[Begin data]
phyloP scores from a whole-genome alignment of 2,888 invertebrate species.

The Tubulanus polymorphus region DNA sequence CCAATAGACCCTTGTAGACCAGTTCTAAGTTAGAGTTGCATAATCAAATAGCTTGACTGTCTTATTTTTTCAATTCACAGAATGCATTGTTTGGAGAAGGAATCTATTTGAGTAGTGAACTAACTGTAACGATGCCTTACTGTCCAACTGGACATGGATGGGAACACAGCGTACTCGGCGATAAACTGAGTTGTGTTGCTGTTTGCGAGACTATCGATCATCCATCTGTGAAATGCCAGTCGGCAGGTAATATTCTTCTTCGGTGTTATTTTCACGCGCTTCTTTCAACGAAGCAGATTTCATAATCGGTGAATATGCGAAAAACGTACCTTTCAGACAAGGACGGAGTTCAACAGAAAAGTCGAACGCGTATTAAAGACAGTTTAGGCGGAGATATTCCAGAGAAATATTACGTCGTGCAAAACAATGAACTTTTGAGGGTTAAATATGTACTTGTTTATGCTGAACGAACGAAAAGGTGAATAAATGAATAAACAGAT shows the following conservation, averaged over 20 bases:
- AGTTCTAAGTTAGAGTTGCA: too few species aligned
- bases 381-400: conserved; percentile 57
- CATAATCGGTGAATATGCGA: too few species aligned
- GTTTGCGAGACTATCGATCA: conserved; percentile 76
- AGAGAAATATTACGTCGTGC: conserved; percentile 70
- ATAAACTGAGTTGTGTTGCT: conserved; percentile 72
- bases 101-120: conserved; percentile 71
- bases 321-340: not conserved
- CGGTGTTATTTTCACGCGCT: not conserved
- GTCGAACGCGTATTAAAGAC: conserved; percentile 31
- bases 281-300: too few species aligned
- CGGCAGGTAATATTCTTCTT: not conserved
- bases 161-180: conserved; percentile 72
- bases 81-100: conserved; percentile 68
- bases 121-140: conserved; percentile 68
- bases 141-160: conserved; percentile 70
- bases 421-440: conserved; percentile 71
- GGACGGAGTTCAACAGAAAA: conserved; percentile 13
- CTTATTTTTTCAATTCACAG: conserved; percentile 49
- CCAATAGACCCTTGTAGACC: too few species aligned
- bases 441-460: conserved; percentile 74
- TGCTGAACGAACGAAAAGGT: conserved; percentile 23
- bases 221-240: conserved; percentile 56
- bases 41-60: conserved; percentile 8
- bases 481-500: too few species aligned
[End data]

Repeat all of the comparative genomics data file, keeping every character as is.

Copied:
phyloP scores from a whole-genome alignment of 2,888 invertebrate species.

The Tubulanus polymorphus region DNA sequence CCAATAGACCCTTGTAGACCAGTTCTAAGTTAGAGTTGCATAATCAAATAGCTTGACTGTCTTATTTTTTCAATTCACAGAATGCATTGTTTGGAGAAGGAATCTATTTGAGTAGTGAACTAACTGTAACGATGCCTTACTGTCCAACTGGACATGGATGGGAACACAGCGTACTCGGCGATAAACTGAGTTGTGTTGCTGTTTGCGAGACTATCGATCATCCATCTGTGAAATGCCAGTCGGCAGGTAATATTCTTCTTCGGTGTTATTTTCACGCGCTTCTTTCAACGAAGCAGATTTCATAATCGGTGAATATGCGAAAAACGTACCTTTCAGACAAGGACGGAGTTCAACAGAAAAGTCGAACGCGTATTAAAGACAGTTTAGGCGGAGATATTCCAGAGAAATATTACGTCGTGCAAAACAATGAACTTTTGAGGGTTAAATATGTACTTGTTTATGCTGAACGAACGAAAAGGTGAATAAATGAATAAACAGAT shows the following conservation, averaged over 20 bases:
- AGTTCTAAGTTAGAGTTGCA: too few species aligned
- bases 381-400: conserved; percentile 57
- CATAATCGGTGAATATGCGA: too few species aligned
- GTTTGCGAGACTATCGATCA: conserved; percentile 76
- AGAGAAATATTACGTCGTGC: conserved; percentile 70
- ATAAACTGAGTTGTGTTGCT: conserved; percentile 72
- bases 101-120: conserved; percentile 71
- bases 321-340: not conserved
- CGGTGTTATTTTCACGCGCT: not conserved
- GTCGAACGCGTATTAAAGAC: conserved; percentile 31
- bases 281-300: too few species aligned
- CGGCAGGTAATATTCTTCTT: not conserved
- bases 161-180: conserved; percentile 72
- bases 81-100: conserved; percentile 68
- bases 121-140: conserved; percentile 68
- bases 141-160: conserved; percentile 70
- bases 421-440: conserved; percentile 71
- GGACGGAGTTCAACAGAAAA: conserved; percentile 13
- CTTATTTTTTCAATTCACAG: conserved; percentile 49
- CCAATAGACCCTTGTAGACC: too few species aligned
- bases 441-460: conserved; percentile 74
- TGCTGAACGAACGAAAAGGT: conserved; percentile 23
- bases 221-240: conserved; percentile 56
- bases 41-60: conserved; percentile 8
- bases 481-500: too few species aligned